One week ago, the small theater at the Pacific Design Center in West Hollywood was a who’s who of Black Hollywood elite and they were all filled with anticipation ahead of the latest masterpiece from Jordan Peele, Us.
Tracee Ellis Ross, Robin Thede, Janelle Monae, John Legend, Chrissy Teigen, and Ryan Coogler were just a few of the famous faces who gathered for the #UsFirst screening while the film debuted at SXSW at the same time.
The carefully-curated crowd of celebrities and Black journalists may have missed the subtle statement on the screen before the opening credits rolled. “This is for… Us” was displayed on the big screen, a nod to the fact that Peele was intent on communicating who he made this movie for.
The highly-anticipated follow-up to Get Out is horrifying for sure, but not in the way you might expect. The imagery is haunting, but what’s more stirring are the emotions evoked by the film’s underlying narrative. Viewers will be asking themselves questions long after the credits role and that’s precisely the point.
Lupita Nyong’o‘s performance is a revelation and proof that she can carry a movie on her back, however ambitious it may be; and she masters two roles in one film, as do her costars; Winston Duke, Shahadi Wright Joseph, and Evan Alex.
Lupita Nyong’o plays Adelaide Wilson, a seemingly typical wife and mother of two who’s ready to enjoy a summer vacation to her childhood home in Santa Cruz, California. Eventually, she takes on another, more sinister role of Red; a woman who’s ready for a reckoning no one will be able to ignore.
The fact that Nyong’o is able to take on two distinctive characters, often in the same scene, so masterfully is nothing short of incredible. Her commitment to both roles makes her performance even more mesmerizing and it’s clear she set the bar for her talented costars.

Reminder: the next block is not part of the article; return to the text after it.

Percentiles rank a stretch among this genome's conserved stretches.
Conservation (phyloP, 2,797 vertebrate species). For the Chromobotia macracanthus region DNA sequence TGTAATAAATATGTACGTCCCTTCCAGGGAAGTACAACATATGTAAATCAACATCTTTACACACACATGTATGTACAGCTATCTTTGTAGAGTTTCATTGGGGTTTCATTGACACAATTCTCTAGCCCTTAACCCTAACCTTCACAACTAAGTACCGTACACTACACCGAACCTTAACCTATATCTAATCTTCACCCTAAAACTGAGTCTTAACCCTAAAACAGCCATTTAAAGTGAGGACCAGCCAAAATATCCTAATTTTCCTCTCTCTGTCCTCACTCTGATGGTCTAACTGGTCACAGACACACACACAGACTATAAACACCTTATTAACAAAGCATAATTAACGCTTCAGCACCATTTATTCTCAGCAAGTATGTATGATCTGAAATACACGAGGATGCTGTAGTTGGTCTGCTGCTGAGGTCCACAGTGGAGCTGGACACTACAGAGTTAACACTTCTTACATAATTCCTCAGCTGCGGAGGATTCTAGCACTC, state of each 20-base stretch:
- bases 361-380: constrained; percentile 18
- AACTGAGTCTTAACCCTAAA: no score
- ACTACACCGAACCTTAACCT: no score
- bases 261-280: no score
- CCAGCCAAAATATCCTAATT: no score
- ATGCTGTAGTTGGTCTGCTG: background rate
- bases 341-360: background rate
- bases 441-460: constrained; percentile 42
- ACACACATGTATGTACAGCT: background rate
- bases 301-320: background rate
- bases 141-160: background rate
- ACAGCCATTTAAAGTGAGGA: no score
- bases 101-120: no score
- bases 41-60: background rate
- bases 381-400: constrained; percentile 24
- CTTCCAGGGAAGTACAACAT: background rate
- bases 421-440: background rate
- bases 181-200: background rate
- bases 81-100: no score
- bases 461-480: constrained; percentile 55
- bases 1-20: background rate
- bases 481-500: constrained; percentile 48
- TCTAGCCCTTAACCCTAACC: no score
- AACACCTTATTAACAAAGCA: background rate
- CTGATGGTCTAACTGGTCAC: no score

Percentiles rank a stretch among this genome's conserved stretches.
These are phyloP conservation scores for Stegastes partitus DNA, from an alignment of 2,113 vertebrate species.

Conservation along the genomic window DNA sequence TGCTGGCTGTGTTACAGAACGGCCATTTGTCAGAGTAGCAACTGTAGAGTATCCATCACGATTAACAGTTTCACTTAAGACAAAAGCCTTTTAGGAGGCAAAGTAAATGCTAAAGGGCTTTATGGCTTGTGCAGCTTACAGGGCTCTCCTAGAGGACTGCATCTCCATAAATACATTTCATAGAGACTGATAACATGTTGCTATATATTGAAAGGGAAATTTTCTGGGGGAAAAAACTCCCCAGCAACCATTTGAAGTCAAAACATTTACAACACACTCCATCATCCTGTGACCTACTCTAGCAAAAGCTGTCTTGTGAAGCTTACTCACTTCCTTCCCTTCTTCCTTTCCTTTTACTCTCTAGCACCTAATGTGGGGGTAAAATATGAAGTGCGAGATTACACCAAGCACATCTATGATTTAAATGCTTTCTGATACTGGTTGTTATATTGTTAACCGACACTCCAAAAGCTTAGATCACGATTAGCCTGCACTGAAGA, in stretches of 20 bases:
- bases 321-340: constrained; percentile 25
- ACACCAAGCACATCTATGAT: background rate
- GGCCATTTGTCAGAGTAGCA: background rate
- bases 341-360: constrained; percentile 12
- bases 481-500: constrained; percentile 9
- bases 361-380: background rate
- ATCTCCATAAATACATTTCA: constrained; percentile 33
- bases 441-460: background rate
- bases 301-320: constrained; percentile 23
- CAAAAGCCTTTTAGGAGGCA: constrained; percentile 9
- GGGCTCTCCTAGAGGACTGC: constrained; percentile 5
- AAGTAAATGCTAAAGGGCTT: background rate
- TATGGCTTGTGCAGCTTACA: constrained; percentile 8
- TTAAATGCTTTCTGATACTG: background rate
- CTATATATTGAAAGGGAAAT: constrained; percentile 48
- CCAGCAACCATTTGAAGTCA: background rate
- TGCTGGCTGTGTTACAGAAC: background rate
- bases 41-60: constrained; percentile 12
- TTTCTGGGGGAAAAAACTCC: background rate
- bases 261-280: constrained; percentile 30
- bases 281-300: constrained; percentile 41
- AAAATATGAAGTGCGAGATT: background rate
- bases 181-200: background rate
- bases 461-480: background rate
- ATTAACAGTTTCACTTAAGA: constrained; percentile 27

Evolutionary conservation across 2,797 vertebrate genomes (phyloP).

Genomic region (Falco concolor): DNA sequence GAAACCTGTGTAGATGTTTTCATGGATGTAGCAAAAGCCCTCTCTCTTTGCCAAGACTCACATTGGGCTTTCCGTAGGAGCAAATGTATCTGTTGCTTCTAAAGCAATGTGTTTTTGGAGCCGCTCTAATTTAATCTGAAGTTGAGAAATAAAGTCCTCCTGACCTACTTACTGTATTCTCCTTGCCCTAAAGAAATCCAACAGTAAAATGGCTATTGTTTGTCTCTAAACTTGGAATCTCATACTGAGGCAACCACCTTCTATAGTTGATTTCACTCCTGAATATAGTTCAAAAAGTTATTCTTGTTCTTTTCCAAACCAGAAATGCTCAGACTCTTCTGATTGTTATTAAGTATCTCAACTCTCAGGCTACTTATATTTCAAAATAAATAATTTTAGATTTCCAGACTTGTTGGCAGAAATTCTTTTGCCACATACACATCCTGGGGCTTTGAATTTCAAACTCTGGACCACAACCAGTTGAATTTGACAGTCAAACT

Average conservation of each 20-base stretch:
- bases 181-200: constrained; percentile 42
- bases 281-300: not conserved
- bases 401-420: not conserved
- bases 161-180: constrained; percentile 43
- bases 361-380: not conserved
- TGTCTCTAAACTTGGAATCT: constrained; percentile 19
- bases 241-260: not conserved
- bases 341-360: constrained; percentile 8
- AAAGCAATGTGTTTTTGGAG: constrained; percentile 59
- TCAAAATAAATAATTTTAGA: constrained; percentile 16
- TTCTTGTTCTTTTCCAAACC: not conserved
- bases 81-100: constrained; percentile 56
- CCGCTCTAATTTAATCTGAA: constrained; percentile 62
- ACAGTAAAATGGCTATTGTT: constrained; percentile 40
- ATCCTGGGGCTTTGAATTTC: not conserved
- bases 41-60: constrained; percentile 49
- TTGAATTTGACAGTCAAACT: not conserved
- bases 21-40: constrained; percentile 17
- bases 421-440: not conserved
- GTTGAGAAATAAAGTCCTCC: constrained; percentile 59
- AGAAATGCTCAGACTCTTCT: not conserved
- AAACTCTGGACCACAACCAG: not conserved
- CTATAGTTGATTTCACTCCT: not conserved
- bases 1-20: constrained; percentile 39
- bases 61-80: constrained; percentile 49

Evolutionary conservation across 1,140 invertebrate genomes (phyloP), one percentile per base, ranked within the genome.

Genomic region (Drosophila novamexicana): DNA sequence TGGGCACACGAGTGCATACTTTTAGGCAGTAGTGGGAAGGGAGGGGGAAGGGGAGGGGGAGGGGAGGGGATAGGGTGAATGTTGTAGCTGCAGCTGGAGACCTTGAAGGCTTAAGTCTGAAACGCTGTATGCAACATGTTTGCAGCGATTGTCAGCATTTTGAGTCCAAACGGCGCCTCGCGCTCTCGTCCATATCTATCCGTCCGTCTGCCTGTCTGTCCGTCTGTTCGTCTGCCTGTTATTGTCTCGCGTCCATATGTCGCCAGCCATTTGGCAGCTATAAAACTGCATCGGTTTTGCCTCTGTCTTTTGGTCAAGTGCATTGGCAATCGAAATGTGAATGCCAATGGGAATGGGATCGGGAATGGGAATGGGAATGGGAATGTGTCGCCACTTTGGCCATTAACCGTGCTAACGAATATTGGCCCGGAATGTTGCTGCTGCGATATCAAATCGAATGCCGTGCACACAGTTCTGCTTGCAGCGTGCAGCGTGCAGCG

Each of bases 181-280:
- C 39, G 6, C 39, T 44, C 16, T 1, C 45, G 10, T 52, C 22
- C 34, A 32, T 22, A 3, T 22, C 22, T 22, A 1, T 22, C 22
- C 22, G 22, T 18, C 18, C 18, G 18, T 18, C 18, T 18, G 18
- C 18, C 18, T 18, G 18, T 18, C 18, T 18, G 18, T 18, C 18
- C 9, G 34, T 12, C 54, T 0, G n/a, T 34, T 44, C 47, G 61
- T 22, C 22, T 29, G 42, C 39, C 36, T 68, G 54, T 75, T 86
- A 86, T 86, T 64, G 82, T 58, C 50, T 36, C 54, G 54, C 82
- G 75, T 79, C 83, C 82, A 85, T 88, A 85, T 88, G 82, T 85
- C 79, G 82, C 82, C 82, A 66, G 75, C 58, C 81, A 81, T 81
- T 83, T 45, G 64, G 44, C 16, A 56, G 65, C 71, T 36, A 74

She and Winston Duke have an undeniable chemistry, (which may be due in part to the fact that they both starred in Black Panther) and their attempt to convince us they’re part of a picture-perfect nuclear family is effortless. Meanwhile, they’re just as convincing when they tackle the roles of their much darker doppelgängers, highlighting the strength of their acting skills.
The plot is challenging to say the least and viewers aren’t likely to grasp all of the messages Jordan Peele has wrapped up in it on their first attempt. It’s one of those films so rich and so deep that audiences will be left pondering what it all means long after they leave the theater.
“The idea for this movie came from a deep-seated fear in doppelgängers,” Peele says. “I was drawn to the idea that we are our own worst enemy. That’s something we all know intrinsically, but it’s a truth we tend to bury. We blame the outsider, we blame ‘the other.’ In this movie, the monster has our faces.”
Us is way too good to spoil, so we’ll leave the plot points out for now. In the meantime, know that aside from delivering an entertaining thrill ride that captures the most exciting elements of the horror genre that Black folks have been left out of for decades; Us offers insightful social commentary on who we are as individuals, and who we are as a country.
TheGrio sat down with Jordan Peele and the cast of Us to get a closer look at what went into creating the mind-blowing project, so stay tuned for those exclusive interviews next week.